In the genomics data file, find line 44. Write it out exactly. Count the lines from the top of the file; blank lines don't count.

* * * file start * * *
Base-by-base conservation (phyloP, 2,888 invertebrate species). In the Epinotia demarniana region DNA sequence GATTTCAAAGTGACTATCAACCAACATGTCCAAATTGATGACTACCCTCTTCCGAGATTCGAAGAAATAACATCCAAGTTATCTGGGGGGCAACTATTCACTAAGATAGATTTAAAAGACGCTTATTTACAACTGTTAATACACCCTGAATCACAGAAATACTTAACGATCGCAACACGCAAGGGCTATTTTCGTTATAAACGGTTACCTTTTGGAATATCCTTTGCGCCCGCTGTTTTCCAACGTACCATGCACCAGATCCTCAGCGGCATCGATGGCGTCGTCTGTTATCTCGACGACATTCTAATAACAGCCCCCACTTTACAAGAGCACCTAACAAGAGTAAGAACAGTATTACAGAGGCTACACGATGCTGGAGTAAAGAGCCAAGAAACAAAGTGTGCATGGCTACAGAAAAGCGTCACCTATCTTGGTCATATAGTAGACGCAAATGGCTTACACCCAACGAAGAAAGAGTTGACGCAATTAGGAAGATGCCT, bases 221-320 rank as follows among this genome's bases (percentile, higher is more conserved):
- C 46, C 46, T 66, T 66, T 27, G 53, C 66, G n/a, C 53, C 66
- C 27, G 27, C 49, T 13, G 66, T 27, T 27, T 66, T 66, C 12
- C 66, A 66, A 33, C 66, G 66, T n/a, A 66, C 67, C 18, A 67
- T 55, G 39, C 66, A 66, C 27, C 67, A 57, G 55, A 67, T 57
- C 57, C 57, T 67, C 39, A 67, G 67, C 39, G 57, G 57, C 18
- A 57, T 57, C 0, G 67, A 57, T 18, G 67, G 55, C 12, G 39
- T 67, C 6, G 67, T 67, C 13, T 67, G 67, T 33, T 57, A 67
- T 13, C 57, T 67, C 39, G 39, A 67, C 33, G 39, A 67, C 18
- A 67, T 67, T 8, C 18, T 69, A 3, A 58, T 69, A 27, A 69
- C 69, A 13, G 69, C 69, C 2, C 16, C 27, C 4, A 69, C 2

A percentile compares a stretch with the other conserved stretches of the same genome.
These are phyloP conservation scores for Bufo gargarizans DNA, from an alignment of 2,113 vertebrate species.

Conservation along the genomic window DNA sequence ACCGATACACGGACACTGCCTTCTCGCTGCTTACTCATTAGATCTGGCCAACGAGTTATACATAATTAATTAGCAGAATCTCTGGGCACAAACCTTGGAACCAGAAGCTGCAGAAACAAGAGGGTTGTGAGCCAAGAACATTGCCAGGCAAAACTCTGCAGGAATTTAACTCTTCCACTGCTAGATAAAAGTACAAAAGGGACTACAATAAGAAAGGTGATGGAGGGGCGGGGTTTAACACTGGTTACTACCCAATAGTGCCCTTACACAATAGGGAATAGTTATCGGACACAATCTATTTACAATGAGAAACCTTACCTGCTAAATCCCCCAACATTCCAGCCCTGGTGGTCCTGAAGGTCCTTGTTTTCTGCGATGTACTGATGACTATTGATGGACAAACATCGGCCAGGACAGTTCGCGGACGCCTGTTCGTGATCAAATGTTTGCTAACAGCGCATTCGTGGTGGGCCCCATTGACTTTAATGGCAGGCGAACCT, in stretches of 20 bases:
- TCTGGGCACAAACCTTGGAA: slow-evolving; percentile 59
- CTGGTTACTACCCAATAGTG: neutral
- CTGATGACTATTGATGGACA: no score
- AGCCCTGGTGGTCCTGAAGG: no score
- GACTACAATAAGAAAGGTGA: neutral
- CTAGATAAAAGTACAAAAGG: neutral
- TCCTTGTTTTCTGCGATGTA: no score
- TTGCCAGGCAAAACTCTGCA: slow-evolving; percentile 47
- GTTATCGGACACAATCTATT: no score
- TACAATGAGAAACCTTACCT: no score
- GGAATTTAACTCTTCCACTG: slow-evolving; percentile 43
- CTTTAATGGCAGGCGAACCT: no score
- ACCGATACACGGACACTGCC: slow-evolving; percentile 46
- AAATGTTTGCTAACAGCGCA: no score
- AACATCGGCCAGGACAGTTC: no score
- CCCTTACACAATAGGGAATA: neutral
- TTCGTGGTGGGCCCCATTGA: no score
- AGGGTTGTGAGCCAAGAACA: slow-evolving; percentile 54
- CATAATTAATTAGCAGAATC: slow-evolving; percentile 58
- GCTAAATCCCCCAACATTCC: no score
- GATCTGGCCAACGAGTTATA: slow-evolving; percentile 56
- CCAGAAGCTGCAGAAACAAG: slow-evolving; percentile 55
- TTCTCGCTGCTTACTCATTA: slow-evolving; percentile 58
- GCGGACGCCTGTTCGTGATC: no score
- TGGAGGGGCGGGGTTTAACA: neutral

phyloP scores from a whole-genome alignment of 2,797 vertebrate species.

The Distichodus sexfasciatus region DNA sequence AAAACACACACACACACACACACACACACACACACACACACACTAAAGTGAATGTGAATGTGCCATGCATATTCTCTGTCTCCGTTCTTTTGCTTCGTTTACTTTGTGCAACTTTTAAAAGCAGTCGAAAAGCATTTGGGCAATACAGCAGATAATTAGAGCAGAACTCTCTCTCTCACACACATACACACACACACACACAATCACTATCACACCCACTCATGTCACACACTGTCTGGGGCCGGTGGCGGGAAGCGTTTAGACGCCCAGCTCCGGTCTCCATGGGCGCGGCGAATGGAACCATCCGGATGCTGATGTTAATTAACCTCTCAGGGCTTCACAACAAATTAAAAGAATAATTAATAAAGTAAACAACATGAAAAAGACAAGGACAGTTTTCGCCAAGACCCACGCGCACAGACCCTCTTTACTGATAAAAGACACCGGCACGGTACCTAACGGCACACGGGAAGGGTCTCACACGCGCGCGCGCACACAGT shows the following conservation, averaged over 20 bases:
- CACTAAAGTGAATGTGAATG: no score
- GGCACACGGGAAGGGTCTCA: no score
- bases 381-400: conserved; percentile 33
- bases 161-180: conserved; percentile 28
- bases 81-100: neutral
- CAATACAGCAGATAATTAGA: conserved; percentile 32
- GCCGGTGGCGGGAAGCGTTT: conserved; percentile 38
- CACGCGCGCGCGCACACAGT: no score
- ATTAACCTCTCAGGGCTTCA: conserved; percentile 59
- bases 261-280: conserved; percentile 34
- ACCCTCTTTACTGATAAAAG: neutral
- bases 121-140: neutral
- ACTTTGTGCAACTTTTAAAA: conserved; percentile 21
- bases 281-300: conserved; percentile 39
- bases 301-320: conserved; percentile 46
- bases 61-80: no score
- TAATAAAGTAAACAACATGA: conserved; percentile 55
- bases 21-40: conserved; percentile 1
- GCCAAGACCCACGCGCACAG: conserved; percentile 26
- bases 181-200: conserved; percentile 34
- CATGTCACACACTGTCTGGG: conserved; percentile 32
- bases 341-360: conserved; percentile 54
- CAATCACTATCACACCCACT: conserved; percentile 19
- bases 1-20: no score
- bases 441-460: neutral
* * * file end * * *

- bases 381-400: conserved; percentile 33